After having the Wifi RGB Controller from my previous blog post for a few months, I’ve wanted to control a new LED strip as kitchen lighting. This time I did not used the H801, but decided to order the parts and build myself a Wifi LED Dimmer using the ESP8266.
This dimmer uses a Mosfet to control a warm white LED Strip using PWM (Pulse Width Modulation). To use it via wifi I’ve copied most of the source code from the RGB Controller.
For this dimmer I’ve ordered the following parts:
We start off with the ESP8266. This wifi enabled microcontroller will be having the software to control the LED’s. It has to be powered with 3.3V, and I wanted to use the 12V supply from the LED strip, so I’ve used a step-down converter (don’t forget to set it to 3.3V before connecting). On the GPIO pin of the ESP8266, I connected a MOSFET to create the PWM signal. It is capable of switching quite a lot of Amperes and it is fast. I found out it get’s quite hot while doing this. So I will be ordering some heatsinks to cool it down and extend the lifetime.
The following circuit describes how I’ve connected the parts:
As a first test, and to be able to program and debug the software, I’ve connected the parts on a breadboard. I’ve used a single parts of the LED strip to be able to see the results directly.
To program the ESP8266, I use the same USB FTDI programmer that I use for my Arduino projects. I also use the Arduino IDE, as explained in the blog post about the RGB Controller. The TX, RX and Ground of the FTDI are connected to the ESP8266. When I’m ready to write some code to the ESP8266, I connect the GPIO0 port to Ground, and reset the device manually right before the Arduino IDE writes the code, by connecting the Reset pin of the ESP8266 to Ground for a second and releasing it.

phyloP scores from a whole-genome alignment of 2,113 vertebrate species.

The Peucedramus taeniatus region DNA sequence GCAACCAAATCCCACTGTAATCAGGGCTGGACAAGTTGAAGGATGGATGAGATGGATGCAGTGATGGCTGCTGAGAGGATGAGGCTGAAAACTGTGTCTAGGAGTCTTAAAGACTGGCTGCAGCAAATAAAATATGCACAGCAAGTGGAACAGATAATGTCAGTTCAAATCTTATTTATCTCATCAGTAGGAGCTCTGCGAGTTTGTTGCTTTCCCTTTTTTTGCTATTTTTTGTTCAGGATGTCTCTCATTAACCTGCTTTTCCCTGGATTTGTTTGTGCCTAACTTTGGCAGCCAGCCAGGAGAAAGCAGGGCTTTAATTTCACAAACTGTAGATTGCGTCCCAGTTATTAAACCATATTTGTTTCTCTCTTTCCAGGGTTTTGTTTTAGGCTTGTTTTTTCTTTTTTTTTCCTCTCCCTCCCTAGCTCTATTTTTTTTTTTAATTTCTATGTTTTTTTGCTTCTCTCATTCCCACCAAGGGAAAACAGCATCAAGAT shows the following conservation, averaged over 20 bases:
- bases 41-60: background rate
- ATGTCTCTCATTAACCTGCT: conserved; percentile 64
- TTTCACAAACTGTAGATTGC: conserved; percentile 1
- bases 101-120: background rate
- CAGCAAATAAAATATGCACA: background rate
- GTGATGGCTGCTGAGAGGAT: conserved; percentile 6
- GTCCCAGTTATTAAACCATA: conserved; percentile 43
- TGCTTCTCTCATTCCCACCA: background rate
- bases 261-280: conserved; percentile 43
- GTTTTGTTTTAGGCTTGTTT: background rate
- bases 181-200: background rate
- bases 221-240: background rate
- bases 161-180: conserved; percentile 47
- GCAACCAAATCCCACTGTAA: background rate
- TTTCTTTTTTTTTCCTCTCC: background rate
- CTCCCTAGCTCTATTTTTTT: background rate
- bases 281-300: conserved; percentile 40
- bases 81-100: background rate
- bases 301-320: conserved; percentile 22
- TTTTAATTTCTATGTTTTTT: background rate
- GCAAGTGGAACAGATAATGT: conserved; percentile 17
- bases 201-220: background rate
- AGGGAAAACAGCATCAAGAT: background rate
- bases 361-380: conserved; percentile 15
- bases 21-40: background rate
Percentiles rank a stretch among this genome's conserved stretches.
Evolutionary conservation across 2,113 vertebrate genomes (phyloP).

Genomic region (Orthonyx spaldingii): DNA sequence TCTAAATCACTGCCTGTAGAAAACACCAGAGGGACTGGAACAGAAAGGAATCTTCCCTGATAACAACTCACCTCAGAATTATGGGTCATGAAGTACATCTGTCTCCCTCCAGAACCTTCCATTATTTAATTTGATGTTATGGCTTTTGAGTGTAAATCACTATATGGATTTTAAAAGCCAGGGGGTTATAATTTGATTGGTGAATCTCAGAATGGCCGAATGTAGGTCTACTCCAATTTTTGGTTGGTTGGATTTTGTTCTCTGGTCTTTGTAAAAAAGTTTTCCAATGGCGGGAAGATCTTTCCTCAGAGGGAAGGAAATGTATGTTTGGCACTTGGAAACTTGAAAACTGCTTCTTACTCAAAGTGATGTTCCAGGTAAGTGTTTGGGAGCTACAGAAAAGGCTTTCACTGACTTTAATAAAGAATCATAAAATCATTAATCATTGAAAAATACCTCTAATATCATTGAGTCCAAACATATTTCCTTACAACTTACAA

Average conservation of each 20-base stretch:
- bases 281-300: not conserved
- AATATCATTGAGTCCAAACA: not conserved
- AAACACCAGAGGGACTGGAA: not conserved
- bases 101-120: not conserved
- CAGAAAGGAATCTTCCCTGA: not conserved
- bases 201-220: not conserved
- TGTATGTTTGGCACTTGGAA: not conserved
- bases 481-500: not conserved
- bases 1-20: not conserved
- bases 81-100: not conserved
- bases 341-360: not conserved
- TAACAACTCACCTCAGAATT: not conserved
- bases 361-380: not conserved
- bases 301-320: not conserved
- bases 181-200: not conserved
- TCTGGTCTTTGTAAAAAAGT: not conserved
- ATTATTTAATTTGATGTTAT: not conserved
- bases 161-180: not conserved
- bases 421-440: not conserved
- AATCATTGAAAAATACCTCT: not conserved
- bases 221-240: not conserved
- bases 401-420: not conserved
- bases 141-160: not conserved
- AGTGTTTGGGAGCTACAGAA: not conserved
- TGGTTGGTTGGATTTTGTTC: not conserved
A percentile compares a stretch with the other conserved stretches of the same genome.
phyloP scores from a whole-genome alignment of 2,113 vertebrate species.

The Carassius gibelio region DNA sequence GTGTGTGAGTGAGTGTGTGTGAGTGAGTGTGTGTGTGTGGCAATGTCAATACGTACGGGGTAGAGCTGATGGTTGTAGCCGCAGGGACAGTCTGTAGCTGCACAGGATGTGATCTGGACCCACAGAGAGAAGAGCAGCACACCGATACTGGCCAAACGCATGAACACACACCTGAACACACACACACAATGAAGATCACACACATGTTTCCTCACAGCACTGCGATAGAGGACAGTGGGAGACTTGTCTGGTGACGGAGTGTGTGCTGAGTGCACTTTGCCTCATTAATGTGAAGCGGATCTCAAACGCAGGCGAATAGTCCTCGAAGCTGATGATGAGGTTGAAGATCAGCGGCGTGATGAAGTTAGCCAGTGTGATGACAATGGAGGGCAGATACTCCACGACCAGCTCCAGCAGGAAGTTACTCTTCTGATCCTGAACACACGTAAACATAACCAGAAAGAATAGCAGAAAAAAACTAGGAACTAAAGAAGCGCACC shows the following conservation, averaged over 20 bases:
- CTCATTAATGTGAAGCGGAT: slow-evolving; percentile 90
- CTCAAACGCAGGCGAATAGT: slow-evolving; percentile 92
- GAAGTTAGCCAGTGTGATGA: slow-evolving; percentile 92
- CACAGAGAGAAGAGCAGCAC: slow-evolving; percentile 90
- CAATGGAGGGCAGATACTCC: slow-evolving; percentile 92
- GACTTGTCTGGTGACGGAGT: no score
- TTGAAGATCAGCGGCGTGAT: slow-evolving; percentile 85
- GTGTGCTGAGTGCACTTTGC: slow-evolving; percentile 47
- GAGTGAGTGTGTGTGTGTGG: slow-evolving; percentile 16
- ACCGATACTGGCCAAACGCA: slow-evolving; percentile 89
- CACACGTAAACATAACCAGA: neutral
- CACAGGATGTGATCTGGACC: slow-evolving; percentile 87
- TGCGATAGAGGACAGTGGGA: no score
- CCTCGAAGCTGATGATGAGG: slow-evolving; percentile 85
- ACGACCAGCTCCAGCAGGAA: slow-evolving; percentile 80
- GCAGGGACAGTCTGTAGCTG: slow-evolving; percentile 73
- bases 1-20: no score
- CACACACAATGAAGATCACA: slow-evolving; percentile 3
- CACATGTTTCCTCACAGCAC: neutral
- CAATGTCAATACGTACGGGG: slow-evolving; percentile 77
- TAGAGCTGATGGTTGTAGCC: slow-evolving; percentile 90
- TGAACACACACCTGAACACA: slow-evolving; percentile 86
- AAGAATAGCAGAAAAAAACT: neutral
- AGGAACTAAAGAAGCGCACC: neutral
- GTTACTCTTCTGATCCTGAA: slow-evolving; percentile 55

As mentioned earlier in this post, I’ve based the software on the ESP8622 RGB Controller I’ve created earlier. So the usage of this dimmer is in the same way, the ESP8266 acts as a webserver. At the bottom of this post you can find the software I wrote for this device. The code connects the device to the specified wifi network, and start a webserver on the IP it gets from the DHCP server (this IP is printed to the serial upon boot). Using a simple http call to the device on http://192.168.0.xx/led/0 it is possible to send a 0-100 number and let the leds dim to this value. The code also uses some logic to include a nice fade effect between changes.
I’ve included a video below to show the result. In this video I’ve used a script on my PC to make a call to the LED Dimmer’s webserver every 2 seconds, and change it to a different value (0,40,70,100).
I’m planning to include this into my home automation controller and will post an update on how I did it once it’s finished.
Update: A new post is available to control this LED Dimmer using OpenHAB.
eryk February 12, 2016
Posted In: ESP8266